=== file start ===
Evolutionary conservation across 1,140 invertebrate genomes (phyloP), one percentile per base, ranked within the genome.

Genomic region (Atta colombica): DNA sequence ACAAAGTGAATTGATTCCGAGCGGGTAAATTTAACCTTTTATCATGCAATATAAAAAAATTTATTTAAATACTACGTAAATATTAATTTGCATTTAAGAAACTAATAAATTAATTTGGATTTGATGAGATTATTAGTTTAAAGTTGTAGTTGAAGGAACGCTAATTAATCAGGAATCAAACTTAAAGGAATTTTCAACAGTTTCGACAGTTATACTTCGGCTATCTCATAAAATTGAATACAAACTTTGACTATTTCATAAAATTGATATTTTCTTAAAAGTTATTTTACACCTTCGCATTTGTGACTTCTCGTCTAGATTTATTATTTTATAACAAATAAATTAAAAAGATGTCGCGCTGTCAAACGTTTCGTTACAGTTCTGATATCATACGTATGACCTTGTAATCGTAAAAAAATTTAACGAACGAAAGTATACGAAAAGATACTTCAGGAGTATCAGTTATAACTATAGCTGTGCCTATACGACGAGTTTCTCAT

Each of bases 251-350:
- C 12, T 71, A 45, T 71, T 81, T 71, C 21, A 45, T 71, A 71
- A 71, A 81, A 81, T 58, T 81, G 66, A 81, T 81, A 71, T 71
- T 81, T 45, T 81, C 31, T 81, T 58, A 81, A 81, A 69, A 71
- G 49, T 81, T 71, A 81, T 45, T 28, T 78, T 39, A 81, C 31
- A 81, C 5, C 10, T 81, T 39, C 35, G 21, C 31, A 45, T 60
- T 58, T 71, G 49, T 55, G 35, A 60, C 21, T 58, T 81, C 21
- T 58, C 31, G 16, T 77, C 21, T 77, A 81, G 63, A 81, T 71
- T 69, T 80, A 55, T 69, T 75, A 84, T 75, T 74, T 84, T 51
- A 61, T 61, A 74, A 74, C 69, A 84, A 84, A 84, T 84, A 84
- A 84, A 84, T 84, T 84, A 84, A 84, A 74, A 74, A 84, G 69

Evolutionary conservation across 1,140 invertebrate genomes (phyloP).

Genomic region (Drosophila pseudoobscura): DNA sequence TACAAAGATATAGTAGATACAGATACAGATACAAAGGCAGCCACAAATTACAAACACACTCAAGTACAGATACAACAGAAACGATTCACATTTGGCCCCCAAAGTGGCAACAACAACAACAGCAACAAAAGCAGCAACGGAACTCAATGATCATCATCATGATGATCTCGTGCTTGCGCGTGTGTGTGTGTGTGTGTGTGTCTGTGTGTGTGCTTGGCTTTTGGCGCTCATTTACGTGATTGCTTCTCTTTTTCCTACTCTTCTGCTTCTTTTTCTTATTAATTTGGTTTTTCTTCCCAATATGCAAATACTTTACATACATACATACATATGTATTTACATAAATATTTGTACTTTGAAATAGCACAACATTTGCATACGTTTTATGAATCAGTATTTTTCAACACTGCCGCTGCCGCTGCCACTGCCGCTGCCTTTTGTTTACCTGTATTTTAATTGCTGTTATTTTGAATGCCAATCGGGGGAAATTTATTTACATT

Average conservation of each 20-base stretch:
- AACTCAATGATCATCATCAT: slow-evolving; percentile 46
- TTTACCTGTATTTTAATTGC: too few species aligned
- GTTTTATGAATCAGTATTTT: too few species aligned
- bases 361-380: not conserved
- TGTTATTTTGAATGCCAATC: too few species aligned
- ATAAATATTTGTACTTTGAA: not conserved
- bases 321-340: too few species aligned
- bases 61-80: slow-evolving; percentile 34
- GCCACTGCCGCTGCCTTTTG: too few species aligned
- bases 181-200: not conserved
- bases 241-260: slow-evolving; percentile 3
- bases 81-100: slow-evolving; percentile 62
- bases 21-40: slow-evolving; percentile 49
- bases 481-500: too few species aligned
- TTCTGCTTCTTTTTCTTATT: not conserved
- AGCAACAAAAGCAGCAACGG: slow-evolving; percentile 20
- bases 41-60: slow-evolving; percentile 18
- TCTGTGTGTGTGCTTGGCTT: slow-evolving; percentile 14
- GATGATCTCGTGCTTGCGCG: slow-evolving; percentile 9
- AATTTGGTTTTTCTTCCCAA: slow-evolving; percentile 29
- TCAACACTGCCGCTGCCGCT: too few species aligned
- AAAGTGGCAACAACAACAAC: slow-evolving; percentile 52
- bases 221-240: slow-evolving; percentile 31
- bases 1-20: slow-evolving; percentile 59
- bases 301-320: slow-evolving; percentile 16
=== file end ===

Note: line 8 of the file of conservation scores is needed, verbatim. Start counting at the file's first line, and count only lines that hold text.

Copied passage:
- A 81, C 5, C 10, T 81, T 39, C 35, G 21, C 31, A 45, T 60